Wimbledon May 1-ranked Russian forces Putin to condemn.

Russia’s Daniel Medvedev, the world’s number one male tennis player, could face an irresistible dilemma if he is allowed to play at Wimbledon this summer. British officials are discussing the possibility of him needing to condemn Russian President Vladimir Putin in order to qualify for this year’s tennis tournament.

The Britbert writer John Nolte calls that necessity “a form of McCarthyism.”

British Sports Secretary Nigel Huddleston confirmed that the consideration was discussed in the British Parliament on Tuesday. Russian tennis teams Davis and Billy Jean have already been banned from entering the King’s Cup and now the UK government wants a strict ban on Russian players.

The Telegraph quoted Huddleston as saying, “It simply came to our notice then. We need some reassurance that they are not supporters of Vladimir Putin and we are considering what might be needed to try to get some reassurance along that line. ”

British officials are discussing with other countries the possibility of condemning Putin. “It would be nice if we could reach some broad global consensus on this issue,” Huddleston said. Such a move by Wimbledon would be the first in international sports and would not come without controversy. Russian athletes have condemned the Russian attack on Ukraine, but no one has dared to criticize their country’s president.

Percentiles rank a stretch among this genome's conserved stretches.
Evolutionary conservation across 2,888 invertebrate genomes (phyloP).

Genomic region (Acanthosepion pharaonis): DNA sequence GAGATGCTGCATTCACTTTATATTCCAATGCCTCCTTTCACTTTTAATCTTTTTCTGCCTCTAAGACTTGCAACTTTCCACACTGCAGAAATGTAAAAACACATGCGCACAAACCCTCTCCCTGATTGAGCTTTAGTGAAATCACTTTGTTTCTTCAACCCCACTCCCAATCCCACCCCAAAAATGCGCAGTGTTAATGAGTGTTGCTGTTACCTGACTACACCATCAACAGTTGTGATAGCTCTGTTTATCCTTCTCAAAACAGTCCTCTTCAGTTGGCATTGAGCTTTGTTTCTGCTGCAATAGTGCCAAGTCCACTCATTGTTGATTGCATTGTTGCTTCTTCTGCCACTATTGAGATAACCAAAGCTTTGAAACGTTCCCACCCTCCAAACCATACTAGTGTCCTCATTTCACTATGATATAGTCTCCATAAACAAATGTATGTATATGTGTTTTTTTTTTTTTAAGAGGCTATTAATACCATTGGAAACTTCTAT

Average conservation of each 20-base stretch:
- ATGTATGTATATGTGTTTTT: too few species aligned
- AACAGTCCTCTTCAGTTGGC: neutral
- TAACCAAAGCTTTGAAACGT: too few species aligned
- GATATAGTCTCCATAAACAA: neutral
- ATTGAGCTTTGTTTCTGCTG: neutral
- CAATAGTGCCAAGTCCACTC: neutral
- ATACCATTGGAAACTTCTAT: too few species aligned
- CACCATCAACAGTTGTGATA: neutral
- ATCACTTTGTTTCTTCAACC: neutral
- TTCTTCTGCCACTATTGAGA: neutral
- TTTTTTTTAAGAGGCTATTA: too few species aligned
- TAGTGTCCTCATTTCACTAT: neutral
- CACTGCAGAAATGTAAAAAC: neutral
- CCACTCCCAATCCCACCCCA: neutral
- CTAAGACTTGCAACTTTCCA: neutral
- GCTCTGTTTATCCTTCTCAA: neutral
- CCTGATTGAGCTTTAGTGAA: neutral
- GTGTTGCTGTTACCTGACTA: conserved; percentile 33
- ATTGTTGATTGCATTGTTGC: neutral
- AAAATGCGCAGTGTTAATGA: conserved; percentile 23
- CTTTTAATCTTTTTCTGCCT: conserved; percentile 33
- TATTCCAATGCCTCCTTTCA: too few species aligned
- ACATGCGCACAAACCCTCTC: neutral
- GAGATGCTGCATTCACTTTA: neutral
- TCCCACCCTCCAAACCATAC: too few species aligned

Nolte quickly labeled what the UK and Wimbledon considered “neo-McCarthyism”. He further wrote that it was “obscene” for Russian athletes to choose between playing Wimbledon and risking themselves and their families by angering their dictator.

“This method is the most irresistible about Oak Gestapo. Silence is no longer acceptable. Neutrality means you are the enemy. You must declare openly and proudly that you are on the right side, on the right side, the sanctioned side of any problem, or you will be destroyed.

“How is it different from McCarthyism?

“It’s not.”

Nolte asked why Westerners would “behave so bizarrely and shamefully” unless we wanted to isolate ourselves from Russian citizens. This is a sign that the “smog elite” will be satisfied while doing nothing to impress Putin. Westerners could come across as bad guys, bullies and “fascists,” Nalte warned.

During the Cold War, the West did not blacklist athletes, recalls from Nalte history. The world was still ruled by adults who understood that we wanted the Russian people by our side and if we demanded a test of purity we would not be better than Joseph Stalin.

Another point of contention for Nolt is that “these elite bullies are the same people who are sucking China despite having a human rights record, including genocide.” Many of them are doing business with China and Chinese athletes will not demand condemnation of their leader.

In fact, China’s Zhang Zhizhen competed at Wimbledon last year without facing the potential need to face Medvedev.

Nolte concludes that we are not at war with Russia and asks why we should fight against its citizens.

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